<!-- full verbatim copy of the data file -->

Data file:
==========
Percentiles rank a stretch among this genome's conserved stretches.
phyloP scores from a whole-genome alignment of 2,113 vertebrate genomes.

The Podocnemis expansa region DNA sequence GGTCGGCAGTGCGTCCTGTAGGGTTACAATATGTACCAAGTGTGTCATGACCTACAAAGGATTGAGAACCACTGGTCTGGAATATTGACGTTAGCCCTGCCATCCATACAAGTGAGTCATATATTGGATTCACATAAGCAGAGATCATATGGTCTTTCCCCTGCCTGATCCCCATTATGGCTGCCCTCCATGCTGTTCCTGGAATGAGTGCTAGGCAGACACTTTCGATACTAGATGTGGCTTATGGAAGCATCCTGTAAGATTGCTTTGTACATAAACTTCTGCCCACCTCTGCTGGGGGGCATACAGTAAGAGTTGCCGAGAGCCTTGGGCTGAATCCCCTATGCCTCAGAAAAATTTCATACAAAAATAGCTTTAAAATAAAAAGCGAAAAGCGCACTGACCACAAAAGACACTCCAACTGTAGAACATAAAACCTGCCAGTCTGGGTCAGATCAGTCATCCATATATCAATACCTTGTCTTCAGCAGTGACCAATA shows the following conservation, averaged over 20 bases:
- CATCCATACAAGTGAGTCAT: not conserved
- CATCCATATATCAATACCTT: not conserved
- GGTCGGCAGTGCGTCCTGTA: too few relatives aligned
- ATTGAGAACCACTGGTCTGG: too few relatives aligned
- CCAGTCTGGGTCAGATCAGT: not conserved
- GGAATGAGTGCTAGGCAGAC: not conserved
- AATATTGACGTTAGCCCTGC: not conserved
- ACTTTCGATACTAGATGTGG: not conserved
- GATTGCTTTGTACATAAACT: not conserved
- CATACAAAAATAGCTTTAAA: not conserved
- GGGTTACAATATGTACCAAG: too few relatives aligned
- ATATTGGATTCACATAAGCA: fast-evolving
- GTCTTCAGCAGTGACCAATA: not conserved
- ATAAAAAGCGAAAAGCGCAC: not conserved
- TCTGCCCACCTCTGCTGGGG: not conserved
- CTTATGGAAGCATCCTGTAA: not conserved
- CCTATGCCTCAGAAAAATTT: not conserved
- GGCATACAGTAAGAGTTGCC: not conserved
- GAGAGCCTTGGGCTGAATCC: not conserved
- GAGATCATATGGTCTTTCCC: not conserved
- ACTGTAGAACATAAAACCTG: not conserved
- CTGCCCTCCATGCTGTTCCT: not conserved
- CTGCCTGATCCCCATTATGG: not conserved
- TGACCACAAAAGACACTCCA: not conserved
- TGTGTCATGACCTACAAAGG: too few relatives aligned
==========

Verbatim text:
Percentiles rank a stretch among this genome's conserved stretches.
phyloP scores from a whole-genome alignment of 2,113 vertebrate genomes.

The Podocnemis expansa region DNA sequence GGTCGGCAGTGCGTCCTGTAGGGTTACAATATGTACCAAGTGTGTCATGACCTACAAAGGATTGAGAACCACTGGTCTGGAATATTGACGTTAGCCCTGCCATCCATACAAGTGAGTCATATATTGGATTCACATAAGCAGAGATCATATGGTCTTTCCCCTGCCTGATCCCCATTATGGCTGCCCTCCATGCTGTTCCTGGAATGAGTGCTAGGCAGACACTTTCGATACTAGATGTGGCTTATGGAAGCATCCTGTAAGATTGCTTTGTACATAAACTTCTGCCCACCTCTGCTGGGGGGCATACAGTAAGAGTTGCCGAGAGCCTTGGGCTGAATCCCCTATGCCTCAGAAAAATTTCATACAAAAATAGCTTTAAAATAAAAAGCGAAAAGCGCACTGACCACAAAAGACACTCCAACTGTAGAACATAAAACCTGCCAGTCTGGGTCAGATCAGTCATCCATATATCAATACCTTGTCTTCAGCAGTGACCAATA shows the following conservation, averaged over 20 bases:
- CATCCATACAAGTGAGTCAT: not conserved
- CATCCATATATCAATACCTT: not conserved
- GGTCGGCAGTGCGTCCTGTA: too few relatives aligned
- ATTGAGAACCACTGGTCTGG: too few relatives aligned
- CCAGTCTGGGTCAGATCAGT: not conserved
- GGAATGAGTGCTAGGCAGAC: not conserved
- AATATTGACGTTAGCCCTGC: not conserved
- ACTTTCGATACTAGATGTGG: not conserved
- GATTGCTTTGTACATAAACT: not conserved
- CATACAAAAATAGCTTTAAA: not conserved
- GGGTTACAATATGTACCAAG: too few relatives aligned
- ATATTGGATTCACATAAGCA: fast-evolving
- GTCTTCAGCAGTGACCAATA: not conserved
- ATAAAAAGCGAAAAGCGCAC: not conserved
- TCTGCCCACCTCTGCTGGGG: not conserved
- CTTATGGAAGCATCCTGTAA: not conserved
- CCTATGCCTCAGAAAAATTT: not conserved
- GGCATACAGTAAGAGTTGCC: not conserved
- GAGAGCCTTGGGCTGAATCC: not conserved
- GAGATCATATGGTCTTTCCC: not conserved
- ACTGTAGAACATAAAACCTG: not conserved
- CTGCCCTCCATGCTGTTCCT: not conserved
- CTGCCTGATCCCCATTATGG: not conserved
- TGACCACAAAAGACACTCCA: not conserved
- TGTGTCATGACCTACAAAGG: too few relatives aligned